My grandmother's second husband was an avid hunter and accomplished taxidermist. During visits to their house, if I accidentally opened their upright freezer -- instead of the refrigerator -- I would get an eyeful of animal cadavers. There's nothing quite like reaching for a ginger ale and coming face to face with an anguished badger or bobcat.
On one visit I spied a newly completed diorama of an albino squirrel nibbling a nut. The proud hunter told us the rare squirrel appeared at his bird feeder, and he shot it, in his words, "to prevent him from being picked on by other squirrels." His questionable compassion aside, it is important to note that he lived in the suburbs. Modest, tidy brick houses abutted his on each side. Although he had extensive firearms experience, discharging his gun so close to others showed a shocking lack of good judgment. But one thing he did right; he always locked up his guns. We grandkids never saw them nor did we ever have access to them. Albino squirrels and injured beavers? Yup. Firearms? Not ever.
But many American children die every year because guns are not properly secured in homes. According to Children's Defense Fund statistics, homes with guns are three times more likely to be a site of homicide, 3 times more likely to have a resident who commits suicide and 4 times more likely to be the scene of an accidental death due to firearms. The CDF's exhaustive compilation of gun statistics reveals that for every time a gun in the home injures or kills in self-defense, there are 11 completed or attempted gun suicides, seven assaults or homicides with a gun, and four intentional shooting deaths or injuries.
More than 40 percent of U.S. gun-owning households with children do not adequately secure their guns. It is not difficult for children in these households to accidentally or intentionally use guns on themselves or others. Vermont state law does not require gun owners to secure their guns or to use trigger locks, despite the clear correlation between unsecure guns and accidental shootings.
Dr. Angela Sauaia -- associate professor at the Colorado School of Public Health -- asserts that gun injuries and deaths involving children are commonplace. She was startled to discover that each year 14 children in the Denver area alone are treated for gunshot wounds at Denver's two primary hospitals. Sauaia explains why her current research on children and firearms is so important: "With Newtown and the Aurora tragedy happening, we decided it was important for people to know that kids are being injured by guns on a routine basis."
In a typical year, 51 American children and teens are killed by guns every week. This translates into five classrooms full of children being killed every two weeks. There was national, anguished mourning for the children of Newtown, but we barely register the incessant barrage of gunfire directed at our children.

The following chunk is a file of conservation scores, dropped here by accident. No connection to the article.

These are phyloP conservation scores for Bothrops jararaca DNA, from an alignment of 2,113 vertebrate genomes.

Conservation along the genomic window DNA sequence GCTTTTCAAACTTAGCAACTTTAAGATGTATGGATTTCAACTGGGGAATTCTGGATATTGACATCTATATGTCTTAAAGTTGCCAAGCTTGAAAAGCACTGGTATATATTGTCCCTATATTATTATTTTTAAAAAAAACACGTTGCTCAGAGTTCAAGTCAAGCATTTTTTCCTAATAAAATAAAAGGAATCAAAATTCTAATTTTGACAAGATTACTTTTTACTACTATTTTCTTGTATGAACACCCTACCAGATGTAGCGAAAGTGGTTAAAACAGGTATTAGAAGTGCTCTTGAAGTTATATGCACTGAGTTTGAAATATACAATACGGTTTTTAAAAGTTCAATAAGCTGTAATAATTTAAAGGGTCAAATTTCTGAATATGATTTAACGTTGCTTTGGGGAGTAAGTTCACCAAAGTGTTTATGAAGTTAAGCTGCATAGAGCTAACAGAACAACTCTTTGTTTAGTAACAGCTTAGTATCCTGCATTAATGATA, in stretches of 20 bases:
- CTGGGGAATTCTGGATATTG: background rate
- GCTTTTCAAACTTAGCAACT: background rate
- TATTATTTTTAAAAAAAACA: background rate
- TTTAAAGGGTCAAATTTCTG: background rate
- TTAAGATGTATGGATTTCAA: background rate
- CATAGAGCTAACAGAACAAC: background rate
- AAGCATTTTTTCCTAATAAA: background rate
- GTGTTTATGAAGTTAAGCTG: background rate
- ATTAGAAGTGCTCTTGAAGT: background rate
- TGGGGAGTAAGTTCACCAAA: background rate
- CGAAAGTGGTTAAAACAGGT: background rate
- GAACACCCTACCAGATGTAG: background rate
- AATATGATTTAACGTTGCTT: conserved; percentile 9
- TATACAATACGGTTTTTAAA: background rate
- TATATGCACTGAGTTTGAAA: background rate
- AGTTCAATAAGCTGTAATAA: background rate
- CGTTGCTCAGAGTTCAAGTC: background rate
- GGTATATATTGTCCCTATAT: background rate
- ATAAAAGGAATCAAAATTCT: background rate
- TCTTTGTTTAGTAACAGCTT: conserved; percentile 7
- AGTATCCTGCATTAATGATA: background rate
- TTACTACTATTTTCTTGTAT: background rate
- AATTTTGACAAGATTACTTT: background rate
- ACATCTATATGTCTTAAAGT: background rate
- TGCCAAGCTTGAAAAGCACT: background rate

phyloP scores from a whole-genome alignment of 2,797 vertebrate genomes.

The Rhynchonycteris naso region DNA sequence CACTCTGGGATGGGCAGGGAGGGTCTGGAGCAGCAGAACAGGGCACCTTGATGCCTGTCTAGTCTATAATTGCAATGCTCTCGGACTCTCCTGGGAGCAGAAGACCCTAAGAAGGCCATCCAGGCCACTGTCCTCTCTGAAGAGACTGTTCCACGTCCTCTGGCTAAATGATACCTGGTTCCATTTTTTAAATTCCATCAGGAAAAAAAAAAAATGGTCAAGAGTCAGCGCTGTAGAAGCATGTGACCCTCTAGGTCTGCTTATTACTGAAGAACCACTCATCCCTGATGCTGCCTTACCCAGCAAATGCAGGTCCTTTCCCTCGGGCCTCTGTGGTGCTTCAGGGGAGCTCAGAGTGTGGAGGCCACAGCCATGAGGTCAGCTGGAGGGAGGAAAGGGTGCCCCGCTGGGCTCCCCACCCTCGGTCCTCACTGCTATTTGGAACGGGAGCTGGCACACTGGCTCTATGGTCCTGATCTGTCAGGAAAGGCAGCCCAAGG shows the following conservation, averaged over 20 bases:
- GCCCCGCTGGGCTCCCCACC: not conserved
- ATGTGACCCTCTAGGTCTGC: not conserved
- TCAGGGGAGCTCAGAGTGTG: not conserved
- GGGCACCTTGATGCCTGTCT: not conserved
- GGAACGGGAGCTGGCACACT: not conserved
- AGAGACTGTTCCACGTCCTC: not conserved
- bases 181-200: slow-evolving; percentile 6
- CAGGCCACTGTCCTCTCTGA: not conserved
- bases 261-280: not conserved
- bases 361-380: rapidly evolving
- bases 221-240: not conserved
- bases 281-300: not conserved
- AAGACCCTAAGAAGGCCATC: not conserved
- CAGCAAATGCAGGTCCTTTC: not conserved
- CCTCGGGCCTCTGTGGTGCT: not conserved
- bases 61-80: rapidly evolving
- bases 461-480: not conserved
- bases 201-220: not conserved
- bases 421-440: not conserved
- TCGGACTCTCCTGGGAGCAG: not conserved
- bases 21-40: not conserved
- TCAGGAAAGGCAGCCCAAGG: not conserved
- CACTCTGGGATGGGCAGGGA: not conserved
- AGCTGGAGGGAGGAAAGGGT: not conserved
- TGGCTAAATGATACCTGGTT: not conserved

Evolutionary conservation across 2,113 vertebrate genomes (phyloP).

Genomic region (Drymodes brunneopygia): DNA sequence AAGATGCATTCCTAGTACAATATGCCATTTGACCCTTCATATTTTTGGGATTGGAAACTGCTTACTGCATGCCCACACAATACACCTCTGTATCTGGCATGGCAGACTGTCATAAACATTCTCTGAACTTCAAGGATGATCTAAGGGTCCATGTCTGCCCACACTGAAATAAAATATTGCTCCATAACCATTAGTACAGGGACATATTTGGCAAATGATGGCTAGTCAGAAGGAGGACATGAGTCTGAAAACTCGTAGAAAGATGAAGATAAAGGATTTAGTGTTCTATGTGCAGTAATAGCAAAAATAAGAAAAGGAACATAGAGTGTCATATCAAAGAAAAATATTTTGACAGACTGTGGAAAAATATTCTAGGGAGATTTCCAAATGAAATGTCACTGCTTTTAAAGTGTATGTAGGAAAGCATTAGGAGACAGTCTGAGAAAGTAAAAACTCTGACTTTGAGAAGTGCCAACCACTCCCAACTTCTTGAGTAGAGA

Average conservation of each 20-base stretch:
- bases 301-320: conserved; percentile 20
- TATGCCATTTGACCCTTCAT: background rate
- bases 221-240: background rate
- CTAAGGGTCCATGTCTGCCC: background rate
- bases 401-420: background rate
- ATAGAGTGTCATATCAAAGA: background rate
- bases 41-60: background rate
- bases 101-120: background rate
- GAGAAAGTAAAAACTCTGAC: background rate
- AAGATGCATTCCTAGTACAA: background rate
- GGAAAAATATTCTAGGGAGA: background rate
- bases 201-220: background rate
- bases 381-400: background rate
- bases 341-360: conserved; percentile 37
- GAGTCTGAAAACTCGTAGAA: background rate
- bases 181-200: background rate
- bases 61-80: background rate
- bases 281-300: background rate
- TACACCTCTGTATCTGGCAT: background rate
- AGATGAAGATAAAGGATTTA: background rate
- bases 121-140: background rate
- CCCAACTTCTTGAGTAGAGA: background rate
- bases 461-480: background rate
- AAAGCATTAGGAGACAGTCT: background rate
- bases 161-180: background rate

After the unfathomable shooting of all those beloved children at Sandy Hook elementary school, Brattleboro educator and writer Ann Braden felt duty-bound to do something about gun violence. At All Souls Church in West Brattleboro last February, she spoke of her feelings of complete powerlessness in the face of the epidemic of gun violence: "When you are just one mother, you have the determination to protect your child -- but you also have piles of laundry, not much food in the fridge, and three different sets of wooden blocks strewn across your living room floor." It can feel like there is no use even trying.
"But," she reflected, "I was not just one mother anymore -- I had been engulfed by the power of motherhood: the ability to love selflessly, multiplied by many ... A collective motherhood working to shift the tectonic plates of society ever closer to where they should be." Braden read everything she could about guns and was shocked to discover that Vermont has some of the least restrictive gun laws in the nation and the highest rate of gun deaths in New England -- twice that of Massachusetts.
Braden started GunSenseVT to join gun owners and non-gun owners in keeping guns out of the wrong hands. Says Braden, "We are focused on keeping guns out of the hands of those who can't be responsible: unsupervised children, violent felons, domestic abusers, and people who have been adjudicated by a court of law to be a danger to themselves and others." Vermont's insufficient gun laws, asserts Braden, make it far too easy for such people to get guns.
Braden seeks to build a coalition that will attract gun owners like Gaspar Perricone, a hunting enthusiast who published an op-ed in April on Politco.com after meeting at the White House with President Obama and Vice President Biden. Like Braden, he contends, "I hope we can all agree that felons, domestic abusers, and the seriously mentally ill should not have access to guns." The common thread of common sense, asserts Perricone "is that we must find a way to keep our children safe from gun violence."
GunSenseVT now has 1,000 members in 160 Vermont towns and has gathered over 5,000 signatures on a petition that will be delivered to the governor in December.
Although Braden concedes that we live in an increasingly polarized political climate, she trusts "we have the opportunity in Vermont to focus on the significant common ground that exists ... We can't just complain that our elected officials aren't doing their jobs. In a democracy, it's our job to raise our voices and make sure lawmakers know where their constituents stand." To learn more about the important work of Gun Sense VT, go to www.GunSenseVT.org or email Braden directly at email@example.com.
This is vitally important work. After all, although it might raise the ire of local PETA activists, this isn't about defending albino squirrels. It's about protecting our irreplaceable squirrely children.